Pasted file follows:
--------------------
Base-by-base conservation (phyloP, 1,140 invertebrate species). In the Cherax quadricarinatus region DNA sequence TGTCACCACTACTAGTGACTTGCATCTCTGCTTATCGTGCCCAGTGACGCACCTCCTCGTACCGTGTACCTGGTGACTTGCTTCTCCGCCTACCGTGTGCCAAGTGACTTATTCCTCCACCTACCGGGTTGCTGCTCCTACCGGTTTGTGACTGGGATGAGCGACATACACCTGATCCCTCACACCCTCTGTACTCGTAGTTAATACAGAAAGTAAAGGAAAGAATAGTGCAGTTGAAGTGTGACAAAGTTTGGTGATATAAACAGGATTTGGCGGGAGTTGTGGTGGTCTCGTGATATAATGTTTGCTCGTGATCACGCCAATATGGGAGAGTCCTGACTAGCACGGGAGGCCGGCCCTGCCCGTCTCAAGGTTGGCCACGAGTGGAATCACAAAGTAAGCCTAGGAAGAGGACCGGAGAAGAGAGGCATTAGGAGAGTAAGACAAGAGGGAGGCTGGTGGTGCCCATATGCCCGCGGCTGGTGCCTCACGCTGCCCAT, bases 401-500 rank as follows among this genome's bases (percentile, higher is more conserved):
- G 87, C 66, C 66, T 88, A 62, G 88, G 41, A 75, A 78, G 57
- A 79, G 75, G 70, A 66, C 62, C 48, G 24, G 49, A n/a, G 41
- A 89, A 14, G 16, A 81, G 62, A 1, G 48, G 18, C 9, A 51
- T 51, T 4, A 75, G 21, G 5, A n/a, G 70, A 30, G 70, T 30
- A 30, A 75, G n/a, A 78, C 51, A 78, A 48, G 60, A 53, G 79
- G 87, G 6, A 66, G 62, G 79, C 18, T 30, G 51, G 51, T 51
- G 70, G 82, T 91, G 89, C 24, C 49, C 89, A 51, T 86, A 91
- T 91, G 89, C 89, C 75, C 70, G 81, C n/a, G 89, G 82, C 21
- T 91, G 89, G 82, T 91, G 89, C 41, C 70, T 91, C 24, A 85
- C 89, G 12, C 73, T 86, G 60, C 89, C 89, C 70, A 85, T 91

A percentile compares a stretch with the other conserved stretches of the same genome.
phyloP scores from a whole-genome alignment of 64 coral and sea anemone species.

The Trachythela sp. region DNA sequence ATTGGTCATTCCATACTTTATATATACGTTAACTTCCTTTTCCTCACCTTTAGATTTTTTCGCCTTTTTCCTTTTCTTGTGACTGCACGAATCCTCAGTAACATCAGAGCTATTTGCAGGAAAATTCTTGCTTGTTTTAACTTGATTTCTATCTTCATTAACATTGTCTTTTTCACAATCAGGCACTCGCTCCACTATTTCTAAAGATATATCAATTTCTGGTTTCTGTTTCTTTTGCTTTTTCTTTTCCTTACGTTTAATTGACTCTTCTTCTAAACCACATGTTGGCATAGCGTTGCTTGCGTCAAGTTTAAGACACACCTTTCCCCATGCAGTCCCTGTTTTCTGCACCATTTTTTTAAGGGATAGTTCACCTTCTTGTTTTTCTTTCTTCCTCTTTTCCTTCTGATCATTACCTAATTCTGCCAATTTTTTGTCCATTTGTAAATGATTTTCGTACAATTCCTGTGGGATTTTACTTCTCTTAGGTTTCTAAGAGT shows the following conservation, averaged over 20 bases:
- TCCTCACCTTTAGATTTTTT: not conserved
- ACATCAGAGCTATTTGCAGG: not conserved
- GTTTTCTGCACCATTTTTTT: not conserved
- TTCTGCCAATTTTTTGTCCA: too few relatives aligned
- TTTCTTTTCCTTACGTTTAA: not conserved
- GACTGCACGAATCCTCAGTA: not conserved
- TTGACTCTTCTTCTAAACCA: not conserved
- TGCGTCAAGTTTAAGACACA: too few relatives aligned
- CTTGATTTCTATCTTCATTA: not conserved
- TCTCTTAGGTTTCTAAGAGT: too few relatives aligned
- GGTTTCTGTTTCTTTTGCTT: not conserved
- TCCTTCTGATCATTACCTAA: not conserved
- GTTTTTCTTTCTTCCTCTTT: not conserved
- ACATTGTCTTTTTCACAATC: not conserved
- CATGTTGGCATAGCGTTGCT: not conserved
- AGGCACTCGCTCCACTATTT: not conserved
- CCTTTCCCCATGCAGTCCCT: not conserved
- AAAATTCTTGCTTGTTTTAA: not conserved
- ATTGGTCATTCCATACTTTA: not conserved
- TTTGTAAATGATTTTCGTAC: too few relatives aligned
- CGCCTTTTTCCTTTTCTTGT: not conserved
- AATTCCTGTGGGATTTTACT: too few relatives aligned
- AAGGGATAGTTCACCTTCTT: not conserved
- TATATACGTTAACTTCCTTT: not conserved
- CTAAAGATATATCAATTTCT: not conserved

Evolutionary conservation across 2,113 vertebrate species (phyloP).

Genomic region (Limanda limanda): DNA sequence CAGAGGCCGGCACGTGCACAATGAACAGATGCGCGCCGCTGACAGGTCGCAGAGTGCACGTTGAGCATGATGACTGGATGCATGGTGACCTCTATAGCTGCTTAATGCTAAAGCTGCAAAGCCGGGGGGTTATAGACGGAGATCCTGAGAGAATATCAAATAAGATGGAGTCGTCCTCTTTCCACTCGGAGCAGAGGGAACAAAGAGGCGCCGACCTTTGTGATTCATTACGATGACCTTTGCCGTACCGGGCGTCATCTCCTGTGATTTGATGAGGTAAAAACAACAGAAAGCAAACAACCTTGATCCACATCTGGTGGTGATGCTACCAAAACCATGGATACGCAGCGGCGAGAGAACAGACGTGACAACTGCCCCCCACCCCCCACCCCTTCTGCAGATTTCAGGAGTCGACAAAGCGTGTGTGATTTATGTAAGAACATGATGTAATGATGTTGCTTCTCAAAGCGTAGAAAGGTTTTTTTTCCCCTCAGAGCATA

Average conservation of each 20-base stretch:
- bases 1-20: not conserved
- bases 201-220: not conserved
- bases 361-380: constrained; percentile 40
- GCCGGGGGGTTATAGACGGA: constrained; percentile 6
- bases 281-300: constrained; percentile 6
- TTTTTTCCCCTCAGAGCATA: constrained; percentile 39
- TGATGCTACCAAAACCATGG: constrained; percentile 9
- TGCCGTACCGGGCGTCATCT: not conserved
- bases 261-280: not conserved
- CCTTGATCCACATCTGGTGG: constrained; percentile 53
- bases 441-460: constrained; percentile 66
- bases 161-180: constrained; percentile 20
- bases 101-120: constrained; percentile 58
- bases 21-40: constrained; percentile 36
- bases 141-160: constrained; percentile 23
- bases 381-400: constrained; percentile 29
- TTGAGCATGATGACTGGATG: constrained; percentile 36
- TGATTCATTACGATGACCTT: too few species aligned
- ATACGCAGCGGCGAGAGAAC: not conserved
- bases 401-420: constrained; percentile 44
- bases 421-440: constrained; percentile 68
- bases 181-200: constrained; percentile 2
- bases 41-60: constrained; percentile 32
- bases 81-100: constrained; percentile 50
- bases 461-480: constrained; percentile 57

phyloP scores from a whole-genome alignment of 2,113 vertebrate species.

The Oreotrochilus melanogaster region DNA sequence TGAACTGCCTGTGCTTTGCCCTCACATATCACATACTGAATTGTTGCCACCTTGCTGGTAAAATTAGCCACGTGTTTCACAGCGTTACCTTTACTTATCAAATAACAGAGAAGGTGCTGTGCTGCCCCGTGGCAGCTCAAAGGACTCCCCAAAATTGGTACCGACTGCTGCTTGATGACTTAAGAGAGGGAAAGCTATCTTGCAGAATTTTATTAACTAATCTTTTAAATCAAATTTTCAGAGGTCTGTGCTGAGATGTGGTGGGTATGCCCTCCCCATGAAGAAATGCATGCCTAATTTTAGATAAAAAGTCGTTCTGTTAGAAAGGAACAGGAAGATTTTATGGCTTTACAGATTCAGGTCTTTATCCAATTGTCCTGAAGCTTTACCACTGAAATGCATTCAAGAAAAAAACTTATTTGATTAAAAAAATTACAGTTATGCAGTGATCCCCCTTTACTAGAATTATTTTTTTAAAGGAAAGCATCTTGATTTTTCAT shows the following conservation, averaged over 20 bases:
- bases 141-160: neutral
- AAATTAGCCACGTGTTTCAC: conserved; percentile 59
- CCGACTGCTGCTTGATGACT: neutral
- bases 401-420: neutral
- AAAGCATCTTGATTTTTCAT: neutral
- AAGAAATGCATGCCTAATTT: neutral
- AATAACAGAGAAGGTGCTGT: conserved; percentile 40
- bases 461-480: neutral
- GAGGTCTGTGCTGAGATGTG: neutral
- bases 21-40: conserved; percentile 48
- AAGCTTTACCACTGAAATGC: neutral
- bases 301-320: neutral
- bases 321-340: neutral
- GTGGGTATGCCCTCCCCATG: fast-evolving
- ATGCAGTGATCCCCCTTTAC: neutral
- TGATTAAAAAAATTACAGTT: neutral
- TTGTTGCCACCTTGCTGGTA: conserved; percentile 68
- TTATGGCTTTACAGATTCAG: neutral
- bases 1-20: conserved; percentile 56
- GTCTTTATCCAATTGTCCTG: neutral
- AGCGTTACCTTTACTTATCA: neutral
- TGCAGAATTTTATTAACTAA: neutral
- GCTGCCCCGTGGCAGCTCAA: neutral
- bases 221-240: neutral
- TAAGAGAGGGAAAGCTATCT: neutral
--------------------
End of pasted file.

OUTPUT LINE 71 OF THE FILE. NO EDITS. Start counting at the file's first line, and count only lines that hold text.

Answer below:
- AAATTAGCCACGTGTTTCAC: conserved; percentile 59